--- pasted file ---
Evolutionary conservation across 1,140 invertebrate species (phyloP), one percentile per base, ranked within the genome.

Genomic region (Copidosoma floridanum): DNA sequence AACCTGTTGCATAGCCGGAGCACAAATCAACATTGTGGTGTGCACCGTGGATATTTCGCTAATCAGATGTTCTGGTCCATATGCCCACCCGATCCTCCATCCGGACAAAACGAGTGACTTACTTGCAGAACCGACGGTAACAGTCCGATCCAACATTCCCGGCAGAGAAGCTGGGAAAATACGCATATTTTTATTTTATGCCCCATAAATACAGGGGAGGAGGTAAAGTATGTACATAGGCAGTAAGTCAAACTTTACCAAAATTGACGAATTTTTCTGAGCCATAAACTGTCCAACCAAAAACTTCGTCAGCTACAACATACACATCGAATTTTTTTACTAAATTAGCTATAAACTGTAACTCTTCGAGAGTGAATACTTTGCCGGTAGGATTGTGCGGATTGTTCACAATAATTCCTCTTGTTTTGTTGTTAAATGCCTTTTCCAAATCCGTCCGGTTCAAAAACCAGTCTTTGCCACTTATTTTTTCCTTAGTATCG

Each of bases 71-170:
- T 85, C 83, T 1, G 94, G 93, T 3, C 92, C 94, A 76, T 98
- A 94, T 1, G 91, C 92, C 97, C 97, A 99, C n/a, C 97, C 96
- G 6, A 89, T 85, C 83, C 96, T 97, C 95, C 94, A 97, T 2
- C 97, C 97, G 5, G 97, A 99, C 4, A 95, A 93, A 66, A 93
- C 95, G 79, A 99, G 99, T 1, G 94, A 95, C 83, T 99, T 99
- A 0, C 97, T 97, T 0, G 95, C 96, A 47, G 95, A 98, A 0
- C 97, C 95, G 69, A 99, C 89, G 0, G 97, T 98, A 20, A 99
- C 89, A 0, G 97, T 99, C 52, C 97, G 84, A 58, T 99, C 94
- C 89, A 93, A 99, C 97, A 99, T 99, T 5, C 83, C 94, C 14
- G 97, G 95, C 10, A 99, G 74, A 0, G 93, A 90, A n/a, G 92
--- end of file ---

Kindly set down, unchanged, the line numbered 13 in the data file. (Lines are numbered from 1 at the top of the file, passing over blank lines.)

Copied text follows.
- G 97, G 95, C 10, A 99, G 74, A 0, G 93, A 90, A n/a, G 92